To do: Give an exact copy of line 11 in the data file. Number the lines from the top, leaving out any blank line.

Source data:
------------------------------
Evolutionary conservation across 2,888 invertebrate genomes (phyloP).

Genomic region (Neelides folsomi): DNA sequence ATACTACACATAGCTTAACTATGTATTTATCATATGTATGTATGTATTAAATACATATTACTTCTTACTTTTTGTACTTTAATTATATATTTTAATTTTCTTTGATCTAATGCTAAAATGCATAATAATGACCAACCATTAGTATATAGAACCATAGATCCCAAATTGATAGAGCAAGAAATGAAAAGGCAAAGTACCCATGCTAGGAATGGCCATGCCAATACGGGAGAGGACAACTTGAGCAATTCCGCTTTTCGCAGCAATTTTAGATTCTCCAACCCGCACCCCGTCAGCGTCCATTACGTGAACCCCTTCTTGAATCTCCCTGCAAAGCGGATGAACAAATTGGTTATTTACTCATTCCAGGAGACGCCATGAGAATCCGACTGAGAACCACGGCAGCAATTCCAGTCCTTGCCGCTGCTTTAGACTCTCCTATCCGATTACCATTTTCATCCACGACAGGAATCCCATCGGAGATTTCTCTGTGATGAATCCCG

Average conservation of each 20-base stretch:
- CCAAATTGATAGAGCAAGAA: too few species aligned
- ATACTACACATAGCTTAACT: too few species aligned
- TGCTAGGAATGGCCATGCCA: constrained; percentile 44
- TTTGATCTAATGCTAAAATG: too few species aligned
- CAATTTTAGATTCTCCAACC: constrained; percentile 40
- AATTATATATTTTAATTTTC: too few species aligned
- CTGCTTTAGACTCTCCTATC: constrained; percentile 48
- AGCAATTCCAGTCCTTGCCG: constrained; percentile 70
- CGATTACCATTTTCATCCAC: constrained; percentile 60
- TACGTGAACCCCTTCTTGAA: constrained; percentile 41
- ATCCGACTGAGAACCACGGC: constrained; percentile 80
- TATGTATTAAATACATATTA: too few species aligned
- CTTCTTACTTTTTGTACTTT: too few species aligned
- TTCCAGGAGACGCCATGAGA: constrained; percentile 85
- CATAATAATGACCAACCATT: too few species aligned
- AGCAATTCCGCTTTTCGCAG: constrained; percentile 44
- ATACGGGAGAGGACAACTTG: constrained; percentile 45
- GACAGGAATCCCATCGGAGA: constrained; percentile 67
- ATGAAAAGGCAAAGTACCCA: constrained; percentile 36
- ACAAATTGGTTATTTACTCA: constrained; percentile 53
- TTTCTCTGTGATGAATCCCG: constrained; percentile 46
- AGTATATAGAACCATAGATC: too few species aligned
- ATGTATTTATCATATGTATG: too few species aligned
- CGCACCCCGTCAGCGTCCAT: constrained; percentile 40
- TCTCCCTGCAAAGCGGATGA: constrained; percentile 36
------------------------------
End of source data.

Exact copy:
- AGCAATTCCAGTCCTTGCCG: constrained; percentile 70